Kraak Gallery, located in one of the northern quarter’s ubiquitous giant ex-warehouses, has the kind of unlabelled back alley entrance that, even with directions, you can walk right past twice.
And that’s exactly what we do. On a hunch, and because it’s raining, Prog follows a gaggle of smokers up a staircase and into a room that’s all rafters, air vents and math-rock hipsters, and somewhat accidentally arrives.
The downside of this urban orienteering is that we miss opening act Alpha Male Tea Party. This is upsetting, as their last collection, Droids, was this writer’s record of the year. Fortunately, we caught their ferocious Halloween set in Salford and can vouch for their ability: guitarist Tom Peters delivered three joyfully contagious riffs at once, while bassist Ben Griffiths was a hairy ball of unimpeded danger.
Back to this evening and it’s local heroes Cleft who are on next. They describe themselves as a “two-piece turbo-prog band”, which tonight’s show confirms is in fact accurate on both fronts. You’d think the litany of evolving licks documented on this year’s excellent Bosh! – a lexicon ranging from R.A.T.M. to King Crimson – were being made up on the spot, were it not for the tight-as-hell dynamic and rhythmic shifts. Special commendation is also due for funk-thrasher Alec Baldwin’s Hair.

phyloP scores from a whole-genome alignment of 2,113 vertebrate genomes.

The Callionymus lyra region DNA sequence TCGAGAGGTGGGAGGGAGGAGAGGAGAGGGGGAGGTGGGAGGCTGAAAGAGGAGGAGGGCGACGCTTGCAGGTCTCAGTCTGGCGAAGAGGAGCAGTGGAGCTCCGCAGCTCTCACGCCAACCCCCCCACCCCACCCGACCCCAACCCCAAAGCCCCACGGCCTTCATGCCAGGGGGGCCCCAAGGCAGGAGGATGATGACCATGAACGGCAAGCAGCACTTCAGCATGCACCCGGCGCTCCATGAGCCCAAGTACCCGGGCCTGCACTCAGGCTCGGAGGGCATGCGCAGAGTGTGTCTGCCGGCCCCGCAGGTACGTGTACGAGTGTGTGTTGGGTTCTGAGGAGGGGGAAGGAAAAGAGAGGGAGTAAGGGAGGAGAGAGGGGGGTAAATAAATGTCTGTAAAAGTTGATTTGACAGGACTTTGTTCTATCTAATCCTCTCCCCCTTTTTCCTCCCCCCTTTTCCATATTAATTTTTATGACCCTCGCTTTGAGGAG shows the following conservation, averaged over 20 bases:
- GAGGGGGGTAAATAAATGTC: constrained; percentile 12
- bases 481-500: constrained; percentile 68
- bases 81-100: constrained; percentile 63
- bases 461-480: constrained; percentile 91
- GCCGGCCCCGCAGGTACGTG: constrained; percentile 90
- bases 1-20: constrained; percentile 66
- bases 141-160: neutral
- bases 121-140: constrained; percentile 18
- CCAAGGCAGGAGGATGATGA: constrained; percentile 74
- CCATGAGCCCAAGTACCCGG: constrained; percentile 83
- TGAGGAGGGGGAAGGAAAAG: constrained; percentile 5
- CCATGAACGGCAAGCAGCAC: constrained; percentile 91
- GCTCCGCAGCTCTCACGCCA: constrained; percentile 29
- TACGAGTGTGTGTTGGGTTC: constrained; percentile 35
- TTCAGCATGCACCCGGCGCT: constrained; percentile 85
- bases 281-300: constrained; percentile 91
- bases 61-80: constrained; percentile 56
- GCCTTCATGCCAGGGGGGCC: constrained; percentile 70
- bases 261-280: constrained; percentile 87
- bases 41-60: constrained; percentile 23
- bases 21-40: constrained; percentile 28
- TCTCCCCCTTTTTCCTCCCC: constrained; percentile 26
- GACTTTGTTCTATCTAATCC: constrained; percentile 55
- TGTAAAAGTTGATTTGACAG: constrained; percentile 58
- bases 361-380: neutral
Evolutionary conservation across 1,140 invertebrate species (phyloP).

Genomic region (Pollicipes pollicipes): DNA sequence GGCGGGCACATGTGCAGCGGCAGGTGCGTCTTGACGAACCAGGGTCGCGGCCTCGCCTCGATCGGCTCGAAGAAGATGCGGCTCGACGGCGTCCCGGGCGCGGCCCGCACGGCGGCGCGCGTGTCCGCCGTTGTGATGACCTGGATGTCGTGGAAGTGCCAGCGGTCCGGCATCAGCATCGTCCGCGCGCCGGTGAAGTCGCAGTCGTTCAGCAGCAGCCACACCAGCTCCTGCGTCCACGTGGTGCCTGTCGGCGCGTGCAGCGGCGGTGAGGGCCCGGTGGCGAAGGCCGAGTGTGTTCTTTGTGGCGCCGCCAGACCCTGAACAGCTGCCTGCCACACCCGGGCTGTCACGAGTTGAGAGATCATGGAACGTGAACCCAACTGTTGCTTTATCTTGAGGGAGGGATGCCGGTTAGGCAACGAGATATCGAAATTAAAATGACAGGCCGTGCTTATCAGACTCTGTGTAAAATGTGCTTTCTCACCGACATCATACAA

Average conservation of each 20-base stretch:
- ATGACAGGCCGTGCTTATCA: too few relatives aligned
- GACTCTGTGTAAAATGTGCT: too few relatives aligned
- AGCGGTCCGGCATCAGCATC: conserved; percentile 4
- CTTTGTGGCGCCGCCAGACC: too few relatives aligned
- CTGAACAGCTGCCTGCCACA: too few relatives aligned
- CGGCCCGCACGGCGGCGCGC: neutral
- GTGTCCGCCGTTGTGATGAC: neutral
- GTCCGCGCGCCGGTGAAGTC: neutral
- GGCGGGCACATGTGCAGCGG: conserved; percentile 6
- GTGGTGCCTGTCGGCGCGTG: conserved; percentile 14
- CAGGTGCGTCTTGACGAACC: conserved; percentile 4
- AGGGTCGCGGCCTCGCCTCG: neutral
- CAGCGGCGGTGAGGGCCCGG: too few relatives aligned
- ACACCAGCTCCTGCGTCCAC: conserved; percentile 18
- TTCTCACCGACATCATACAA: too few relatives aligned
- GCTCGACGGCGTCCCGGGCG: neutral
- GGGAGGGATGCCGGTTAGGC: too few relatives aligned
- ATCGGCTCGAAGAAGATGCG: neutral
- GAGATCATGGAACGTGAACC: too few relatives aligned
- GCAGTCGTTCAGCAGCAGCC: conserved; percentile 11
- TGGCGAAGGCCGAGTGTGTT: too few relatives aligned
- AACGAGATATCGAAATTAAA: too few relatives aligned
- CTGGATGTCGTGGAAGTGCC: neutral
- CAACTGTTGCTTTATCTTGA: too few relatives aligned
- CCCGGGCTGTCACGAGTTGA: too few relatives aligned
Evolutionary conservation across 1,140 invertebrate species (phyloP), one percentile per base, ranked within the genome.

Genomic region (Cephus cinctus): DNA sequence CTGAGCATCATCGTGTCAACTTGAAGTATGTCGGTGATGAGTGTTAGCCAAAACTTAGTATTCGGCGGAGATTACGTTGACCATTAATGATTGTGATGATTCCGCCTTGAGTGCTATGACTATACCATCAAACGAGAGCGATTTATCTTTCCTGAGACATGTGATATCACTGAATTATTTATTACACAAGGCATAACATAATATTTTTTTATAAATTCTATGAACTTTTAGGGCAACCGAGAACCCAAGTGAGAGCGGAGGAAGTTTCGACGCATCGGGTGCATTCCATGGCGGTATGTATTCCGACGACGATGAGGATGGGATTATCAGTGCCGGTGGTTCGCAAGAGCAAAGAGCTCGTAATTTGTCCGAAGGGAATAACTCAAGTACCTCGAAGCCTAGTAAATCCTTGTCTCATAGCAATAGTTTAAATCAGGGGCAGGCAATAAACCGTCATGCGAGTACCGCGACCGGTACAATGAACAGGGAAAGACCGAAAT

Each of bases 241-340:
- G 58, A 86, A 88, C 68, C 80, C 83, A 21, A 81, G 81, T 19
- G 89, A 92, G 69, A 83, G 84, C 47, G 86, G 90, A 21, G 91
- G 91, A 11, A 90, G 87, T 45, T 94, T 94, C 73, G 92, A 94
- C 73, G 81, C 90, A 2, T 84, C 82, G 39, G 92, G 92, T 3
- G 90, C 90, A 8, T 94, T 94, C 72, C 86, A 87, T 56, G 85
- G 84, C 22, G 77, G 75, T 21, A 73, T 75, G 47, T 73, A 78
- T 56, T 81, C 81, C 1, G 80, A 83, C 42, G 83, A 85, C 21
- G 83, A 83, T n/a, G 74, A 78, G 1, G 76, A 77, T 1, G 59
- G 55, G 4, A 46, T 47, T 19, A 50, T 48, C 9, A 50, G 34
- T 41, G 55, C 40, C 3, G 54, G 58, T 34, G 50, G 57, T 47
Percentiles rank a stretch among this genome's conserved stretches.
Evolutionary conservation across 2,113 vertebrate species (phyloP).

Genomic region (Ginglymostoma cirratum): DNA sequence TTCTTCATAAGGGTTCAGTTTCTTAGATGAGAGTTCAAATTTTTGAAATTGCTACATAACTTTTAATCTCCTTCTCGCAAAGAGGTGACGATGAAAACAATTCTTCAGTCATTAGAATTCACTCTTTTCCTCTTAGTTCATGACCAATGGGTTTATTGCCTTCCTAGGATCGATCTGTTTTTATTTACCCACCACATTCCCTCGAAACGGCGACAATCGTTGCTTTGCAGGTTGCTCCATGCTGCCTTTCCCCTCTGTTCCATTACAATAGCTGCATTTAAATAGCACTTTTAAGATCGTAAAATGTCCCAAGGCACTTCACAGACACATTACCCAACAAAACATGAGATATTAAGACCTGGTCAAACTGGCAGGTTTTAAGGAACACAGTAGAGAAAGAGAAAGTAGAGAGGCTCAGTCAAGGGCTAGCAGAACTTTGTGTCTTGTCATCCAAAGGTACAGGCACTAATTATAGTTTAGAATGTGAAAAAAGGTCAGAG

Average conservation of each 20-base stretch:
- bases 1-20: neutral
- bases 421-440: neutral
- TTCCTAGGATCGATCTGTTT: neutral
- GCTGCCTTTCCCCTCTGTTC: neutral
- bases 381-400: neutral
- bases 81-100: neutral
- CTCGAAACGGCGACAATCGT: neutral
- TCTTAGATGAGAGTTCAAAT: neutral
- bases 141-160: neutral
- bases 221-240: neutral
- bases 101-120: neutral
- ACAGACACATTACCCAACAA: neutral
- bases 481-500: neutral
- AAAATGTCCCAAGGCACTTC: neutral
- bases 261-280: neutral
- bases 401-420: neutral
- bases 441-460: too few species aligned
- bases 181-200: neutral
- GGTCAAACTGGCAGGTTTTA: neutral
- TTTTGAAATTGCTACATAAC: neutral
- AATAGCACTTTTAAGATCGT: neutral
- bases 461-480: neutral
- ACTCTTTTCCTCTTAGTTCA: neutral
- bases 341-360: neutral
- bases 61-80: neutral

Final support comes from Flesh, Manchester’s current 90s-channelling indie hip tip. “We’re not a math band but we try our best,” they proclaim. “I got a D in RE, too…” Arf. As is the recycled style of our time, they sound like Nirvana fronted by a Gallagher covering Blur singles. It’s a little too well-observed, but is redeemed somewhat by the out-of-context shred leads (Vauxhall Casanova) and an endearingly shambolic charm. Technical issues persist: “That’s what happens when you spend £50 on… everything.”
And then Trojan Horse ride in. This show, described as a “(re)launch party” for second album World Turned Upside Down, has been an appropriate encapsulation of their DIY take on prog – the bill is varied and the rules minimal. The room is darkened and echoes rebound off the brick warehouse walls into discordance. Out of the noise loom the three flannel-clad and bearded brothers Duke. The look is slightly Deliverance-esque, although with fewer squealing ‘piggies’ and more squealing guitars.
They take dynamics to extremes, at one stage silencing the crowd to the point where we can hear an un-amped guitar, before obliterating the quiet with a wall of sound. With its smart vocal interplay, the new record’s title track is a highlight, but it’s not until the show’s strobe-laden death throes that things really heat up: shirts are removed, instruments mistreated and, literally worshipping feedback, guitarist Nicholas and bassist Lawrence Duke are left prostrate across their monitors.